We won't go into the Freudian implications of hunters who covet wall decorations fashioned from the enormous antlers of the deer or elk they "hunted" on a fenced game ranch, but in Texas, where everything is supposed to be bigger than life, the desire for giant racks has gotten entirely out of hand. Smugglers have been hauling in bucks with huge antlers to breed with the state's "delicate native deer," reports the Wall Street Journal. The result: deer with racks that can span four feet and are "often festooned with dozens of thick knobs and nubbins," reminiscent of Dr. Seuss' creations. Federal agents with the U.S. Fish and Wildlife Service recently nabbed one of the smugglers -- Billy Powell, 77, who was sentenced to up to six months of home confinement, $1.5 million in penalties and the forfeiture of 1,300 vials of frozen deer semen, said to be worth close to $1 million.
An avocado thief in Vista, Calif., with a history of violations, didn't get jail time, but the unemployed tow-truck driver received a rather unusual punishment. Capital Press reports that Barron Stein must avoid avocado groves without permission "and can't possess more than 10 at a time." More than 10 avocados, we assume, not actual groves.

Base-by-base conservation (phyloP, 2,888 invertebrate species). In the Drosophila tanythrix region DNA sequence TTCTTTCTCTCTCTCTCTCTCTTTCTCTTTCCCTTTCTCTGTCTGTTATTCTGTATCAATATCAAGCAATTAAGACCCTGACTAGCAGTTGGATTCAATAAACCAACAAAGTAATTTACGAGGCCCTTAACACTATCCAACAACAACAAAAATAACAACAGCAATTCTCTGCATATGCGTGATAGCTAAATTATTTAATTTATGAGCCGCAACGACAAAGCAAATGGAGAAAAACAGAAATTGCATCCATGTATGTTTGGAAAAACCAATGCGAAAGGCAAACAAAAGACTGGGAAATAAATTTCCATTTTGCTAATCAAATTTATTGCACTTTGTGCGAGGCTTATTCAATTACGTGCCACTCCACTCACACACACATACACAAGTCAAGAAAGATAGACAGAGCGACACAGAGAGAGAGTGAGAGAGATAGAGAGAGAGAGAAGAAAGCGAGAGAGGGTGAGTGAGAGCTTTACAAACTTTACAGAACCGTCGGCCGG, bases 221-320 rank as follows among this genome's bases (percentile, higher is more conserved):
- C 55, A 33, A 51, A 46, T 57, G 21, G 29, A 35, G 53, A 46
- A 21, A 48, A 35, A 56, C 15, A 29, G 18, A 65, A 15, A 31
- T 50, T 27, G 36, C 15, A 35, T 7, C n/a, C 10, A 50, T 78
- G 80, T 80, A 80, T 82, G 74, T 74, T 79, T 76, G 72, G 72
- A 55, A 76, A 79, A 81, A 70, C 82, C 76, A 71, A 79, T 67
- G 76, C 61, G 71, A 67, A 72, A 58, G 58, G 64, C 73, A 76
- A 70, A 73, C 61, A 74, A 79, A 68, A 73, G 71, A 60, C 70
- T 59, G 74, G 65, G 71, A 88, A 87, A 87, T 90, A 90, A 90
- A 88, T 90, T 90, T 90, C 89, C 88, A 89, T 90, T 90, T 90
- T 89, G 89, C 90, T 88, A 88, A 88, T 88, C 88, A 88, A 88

Jessica Robinson of Oregon Public Broadcasting recently spent some time with two sheepherders from Peru, whose work in the 6,000-foot-high mountains above McCall, Idaho, could be summed up this way: Sheep are their entire lives, because the herders are "on call up to 24 hours per day, seven days per week, in all weather." Because they also bed down among the animals, Ruben Camayo Santiago and Nequar Pocomucha Huaroc deter almost all predators far more successfully than radio-activated alarms or noisy cracker shots fired from rifles. Not that it's easy: After one horrific night a while back, the herders have come up with a nickname for wolves; they call them "las terroristas" -- the terrorists. "They can kill 40, 50, 60 sheep, but not eat them, just kill, kill, kill. ... And after a wolf has killed, he runs away and howls. Like he wants to say, 'Ruben! I've now killed 40 sheep! Gracias!' I prefer the bears. The bears say, 'I'll just eat one, thanks.' " But a night like that one is now rare; the men say they're keeping their herd of 2,000 sheep safe through "caminas, caminas, caminas" -- always walking to new pastures.
From our friends
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Paul Brockmann, constant traveler
A constant commitment to the environment
Needless to say, we love and appreciate the fine work all of you do to illustrate the importance of our constant commitment to the environment.
Thanks to all of you for illuminating the critical issues of our world, country and the West. Keep up the great work!
Jeff and Lisa,